1. Tiwari, Sailesh & Zaman, Hassan, 2010. "The impact of economic shocks on global undernourishment," Policy Research Working Paper Series 5215, The World Bank.
Full references (including those not matched with items on IDEAS)

Citations

Citations are extracted by the CitEc Project, subscribe to its RSS feed for this item.
as in new window

Cited by:
  1. Edit V. Velenyi & Marc F. Smitz, 2014. "Cyclical Patterns in Government Health Expenditures Between 1995 and 2010," Health, Nutrition and Population (HNP) Discussion Paper Series 87885, The World Bank.
  2. Kym Anderson, 2013. "Agricultural price distortions: trends and volatility, past, and prospective," Agricultural Economics, International Association of Agricultural Economists, vol. 44(s1), pages 163-171, November.
  3. Anderson, Kym & Nelgen, Signe, 2012. "Agricultural trade distortions during the global financial crisis," CEPR Discussion Papers 9086, C.E.P.R. Discussion Papers.
  4. Kumar, Neha & Quisumbing, Agnes R., 2011. "Gendered impacts of the 2007-08 food price crisis: Evidence using panel data from rural Ethiopia," IFPRI discussion papers 1093, International Food Policy Research Institute (IFPRI).
  5. Kym Anderson, 2012. "Policy Responses to Changing Perceptions of the Role of Agriculture in Development," Departmental Working Papers 2012-11, The Australian National University, Arndt-Corden Department of Economics.
  6. Andrews, Colin & Das, Maitreyi & Elder, John & Ovadiya, Mirey & Zampaglione, Giuseppe, 2012. "Social protection in low income countries and fragile situations : challenges and future directions," Social Protection Discussion Papers 67607, The World Bank.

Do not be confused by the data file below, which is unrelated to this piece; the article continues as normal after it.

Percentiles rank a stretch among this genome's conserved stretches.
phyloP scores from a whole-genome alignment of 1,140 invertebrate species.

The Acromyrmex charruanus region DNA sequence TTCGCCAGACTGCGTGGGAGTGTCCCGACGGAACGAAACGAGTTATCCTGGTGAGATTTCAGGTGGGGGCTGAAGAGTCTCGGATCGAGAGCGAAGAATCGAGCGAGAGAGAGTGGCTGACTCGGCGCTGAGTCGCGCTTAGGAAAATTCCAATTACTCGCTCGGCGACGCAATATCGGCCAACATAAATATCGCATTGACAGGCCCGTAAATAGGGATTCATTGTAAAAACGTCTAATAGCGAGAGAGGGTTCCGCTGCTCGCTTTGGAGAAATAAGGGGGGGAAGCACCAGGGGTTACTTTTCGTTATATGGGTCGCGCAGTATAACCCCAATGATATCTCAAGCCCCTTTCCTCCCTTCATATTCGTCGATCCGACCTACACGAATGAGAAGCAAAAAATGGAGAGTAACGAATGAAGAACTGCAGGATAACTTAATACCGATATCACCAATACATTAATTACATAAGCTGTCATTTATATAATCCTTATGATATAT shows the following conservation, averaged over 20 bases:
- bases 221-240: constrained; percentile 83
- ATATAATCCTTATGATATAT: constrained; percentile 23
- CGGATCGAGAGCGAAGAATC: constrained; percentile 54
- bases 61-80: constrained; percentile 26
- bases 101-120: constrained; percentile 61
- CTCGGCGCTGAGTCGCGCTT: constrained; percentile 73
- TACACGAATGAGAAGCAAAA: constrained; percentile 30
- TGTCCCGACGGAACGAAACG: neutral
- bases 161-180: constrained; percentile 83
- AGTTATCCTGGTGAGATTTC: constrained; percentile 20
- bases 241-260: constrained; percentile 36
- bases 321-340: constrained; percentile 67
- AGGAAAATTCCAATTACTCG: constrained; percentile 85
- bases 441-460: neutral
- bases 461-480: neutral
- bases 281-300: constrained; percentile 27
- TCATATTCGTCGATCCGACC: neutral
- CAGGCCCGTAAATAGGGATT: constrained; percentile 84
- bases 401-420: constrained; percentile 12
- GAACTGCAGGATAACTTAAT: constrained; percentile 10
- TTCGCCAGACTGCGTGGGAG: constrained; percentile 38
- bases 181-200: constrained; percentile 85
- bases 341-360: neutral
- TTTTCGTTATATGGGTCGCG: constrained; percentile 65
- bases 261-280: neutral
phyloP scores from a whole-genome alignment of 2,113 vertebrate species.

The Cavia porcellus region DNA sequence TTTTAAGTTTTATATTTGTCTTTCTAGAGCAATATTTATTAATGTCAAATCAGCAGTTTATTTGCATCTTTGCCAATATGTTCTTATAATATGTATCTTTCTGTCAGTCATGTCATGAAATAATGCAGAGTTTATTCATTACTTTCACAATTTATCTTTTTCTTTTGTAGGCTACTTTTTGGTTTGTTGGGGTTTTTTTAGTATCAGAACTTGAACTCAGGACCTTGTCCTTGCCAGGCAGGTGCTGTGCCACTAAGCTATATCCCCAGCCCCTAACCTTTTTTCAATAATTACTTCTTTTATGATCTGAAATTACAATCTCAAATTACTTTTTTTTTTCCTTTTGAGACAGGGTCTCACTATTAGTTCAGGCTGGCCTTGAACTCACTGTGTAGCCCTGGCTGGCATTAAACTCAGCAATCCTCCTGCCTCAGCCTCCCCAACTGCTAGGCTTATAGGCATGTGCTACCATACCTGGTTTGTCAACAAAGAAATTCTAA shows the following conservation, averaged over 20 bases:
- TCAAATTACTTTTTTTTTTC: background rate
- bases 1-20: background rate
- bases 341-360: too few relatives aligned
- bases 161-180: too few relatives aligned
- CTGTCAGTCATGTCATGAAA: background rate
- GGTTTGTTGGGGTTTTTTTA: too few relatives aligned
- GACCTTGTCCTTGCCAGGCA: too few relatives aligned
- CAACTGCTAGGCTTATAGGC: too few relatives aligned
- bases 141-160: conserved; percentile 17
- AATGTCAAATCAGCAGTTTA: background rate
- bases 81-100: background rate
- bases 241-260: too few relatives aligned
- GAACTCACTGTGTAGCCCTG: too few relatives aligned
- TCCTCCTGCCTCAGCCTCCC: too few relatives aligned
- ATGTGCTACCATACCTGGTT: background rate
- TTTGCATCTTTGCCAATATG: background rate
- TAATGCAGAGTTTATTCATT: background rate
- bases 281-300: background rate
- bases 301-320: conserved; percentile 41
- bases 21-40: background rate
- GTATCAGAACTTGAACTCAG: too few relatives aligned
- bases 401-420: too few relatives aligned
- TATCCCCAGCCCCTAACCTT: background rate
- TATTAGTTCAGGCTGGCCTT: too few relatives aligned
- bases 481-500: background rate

7. Ulimwengu, John M. & Roberts, Cleo & Randriamamonjy, Josee, 2012. "Resource-Rich Yet Malnourished: Analysis of the demand for food nutrients in the Democratic Republic of Congo," IFPRI discussion papers 1154, International Food Policy Research Institute (IFPRI).
  8. Kym Anderson & Anna Strutt, 2014. "Implications for Indonesia of Asia's Rise in the Global Economy," Departmental Working Papers 2014-10, The Australian National University, Arndt-Corden Department of Economics.

Lists

This item is not listed on Wikipedia, on a reading list or among the top items on IDEAS.

Statistics

Access and download statistics

Corrections

When requesting a correction, please mention this item's handle: RePEc:wbk:wbrwps:5548. See general information about how to correct material in RePEc.

For technical questions regarding this item, or to correct its authors, title, abstract, bibliographic or download information, contact: (Roula I. Yazigi).

If you have authored this item and are not yet registered with RePEc, we encourage you to do it here. This allows to link your profile to this item. It also allows you to accept potential citations to this item that we are uncertain about.

If references are entirely missing, you can add them using this form.

If the full references list an item that is present in RePEc, but the system did not link to it, you can help with this form.

If you know of missing items citing this one, you can help us creating those links by adding the relevant references in the same way as above, for each refering item. If you are a registered author of this item, you may also want to check the "citations" tab in your profile, as there may be some citations waiting for confirmation.

Please note that corrections may take a couple of weeks to filter through the various RePEc services.